Tag Archives: kid safety

Getting Your “Kids” Ready for College: Teaching Your Young Adult How to “Think Safe”

4 May

By Carla M. Thompson author of The Busy Woman’s Pocket Guide to Safety

So, your baby is leaving you; don’t freak out.  You are not losing a child, you are releasing an adult into the world.  I am going to give you some on how to prepare your high school graduate for the real world:

  1.  Parents, the first tip is for you.  You have to remember that your “kids” aren’t “kids” anymore, they are young adults.  Giving them a list of do’s and don’ts isn’t going to work.  You have to influence their thinking by respectfully influencing them.  The tips that I am going to give you are things that you should discuss with your teen.  Notice I said, discuss, not lecture…

  1. 2.  If you haven’t done so already, you must let them know that you respect them as an adult and that you want them to trust you.  You want them to know that they can come to you with anything.  This is a safety issue because, most teens are afraid to go to their parents for help.  So predators capitalize on the fear of exposure and judgment so they can control their victims.  But parents, when they come to you make sure you don’t over react…

3.  Explain the importance of communication.  Let them know that you don’t want to control their lives or ruin their fun but you do want to know where they are going and some information about their friends.  This is important because if you ever had to trace their steps it would be easier and quicker. 

4.  Be sure that your teen has a working cell phone.  Even if you have to get a prepaid phone.  They may need this for an emergency. Help them understand the consequences of sexting and even though you will not be there to monitor their behavior misuse of the cell phone could create a safety issue.  There have been various stories about teens that send inappropriate pictures of themselves and draws the attention of predators.  Remind them that once pictures go online it is very hard to pull them back.

According to the US Department of Justice: 

  • Approximately 1 in 7 (13%) youth Internet users received unwanted sexual solicitations.

5.  Make sure you teen has money for emergencies.  It may be a challenge to explain that it is not pizza, pop, etc. money, but is for a “true” emergency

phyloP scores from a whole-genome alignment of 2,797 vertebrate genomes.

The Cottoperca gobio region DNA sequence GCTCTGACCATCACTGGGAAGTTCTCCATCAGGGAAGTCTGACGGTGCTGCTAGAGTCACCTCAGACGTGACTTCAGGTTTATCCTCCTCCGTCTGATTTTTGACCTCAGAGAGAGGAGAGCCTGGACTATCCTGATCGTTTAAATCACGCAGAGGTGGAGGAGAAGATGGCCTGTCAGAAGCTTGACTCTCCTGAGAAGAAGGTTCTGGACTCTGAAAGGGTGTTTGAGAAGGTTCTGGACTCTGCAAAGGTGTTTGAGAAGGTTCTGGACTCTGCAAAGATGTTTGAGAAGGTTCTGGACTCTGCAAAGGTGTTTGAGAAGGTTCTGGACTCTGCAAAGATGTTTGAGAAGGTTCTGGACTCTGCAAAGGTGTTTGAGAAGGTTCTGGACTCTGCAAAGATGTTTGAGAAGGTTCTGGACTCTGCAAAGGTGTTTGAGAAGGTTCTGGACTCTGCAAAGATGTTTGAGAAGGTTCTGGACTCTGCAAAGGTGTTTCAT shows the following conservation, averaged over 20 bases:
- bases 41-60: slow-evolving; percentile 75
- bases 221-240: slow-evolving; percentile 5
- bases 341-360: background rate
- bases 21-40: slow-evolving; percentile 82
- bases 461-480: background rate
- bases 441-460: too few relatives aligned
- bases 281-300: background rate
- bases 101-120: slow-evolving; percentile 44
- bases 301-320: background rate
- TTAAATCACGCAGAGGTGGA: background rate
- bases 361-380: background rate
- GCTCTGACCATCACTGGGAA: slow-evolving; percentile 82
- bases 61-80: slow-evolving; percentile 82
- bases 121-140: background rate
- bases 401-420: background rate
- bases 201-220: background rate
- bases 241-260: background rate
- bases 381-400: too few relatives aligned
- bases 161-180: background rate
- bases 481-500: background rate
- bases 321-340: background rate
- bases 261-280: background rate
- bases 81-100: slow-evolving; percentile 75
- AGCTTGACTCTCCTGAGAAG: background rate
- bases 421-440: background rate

such as paying for a ride home after a party, medicine, etc.  Help them understand that you will not always be there to take care of them so you trust them to make the right decisions.

6.  If your son/daughter plans to live on campus, once you get the name of their roommate run a background check on them.  It may be difficult to get enough information about them to do this (especially if they are still under the age of 18) but if nothing else run it through the National Sex Offender Registry or do a general search.  See if they have a Facebook page, and look at their friends and their posts.  You might want to do this with any boyfriends or girlfriends as well.  This is important, your teens must understand that everyone they meet at school isn’t necessarily in school for the right reasons.  To ensure their safety they must do their research and proceed with caution when meeting new people. 

More statistics from the US Department of Justice: 

  • Teens 16 to 19 years of age were 3 1/2 times more likely than the general population to be victims of rape, attempted rape, or sexual assault.10
  • Approximately 1 in 5 female high school students report being physically and/or sexually abused by a dating partner.12

7.  Evaluate your son/daughter’s social networking pages to ensure that they are not giving away too much information.  For example, I don’t think it is wise to put your address on your profile, your school, or your schedule.  This type of information could be used for stalking. 

8.  Going to parties is a part of college life and they can have fun but remain safe.  Explain the negative effects of popular party drugs, such as ecstasy.  Share some real stories from teens about their experiences with these types of drugs.

  1. 9.  Empower your teenager to trust their gut instincts.  We are all born with a “sensor for danger”.  Help them understand that even if they think that other people will laugh at them or tease them, reacting to their gut feelings about a situation could save their lives.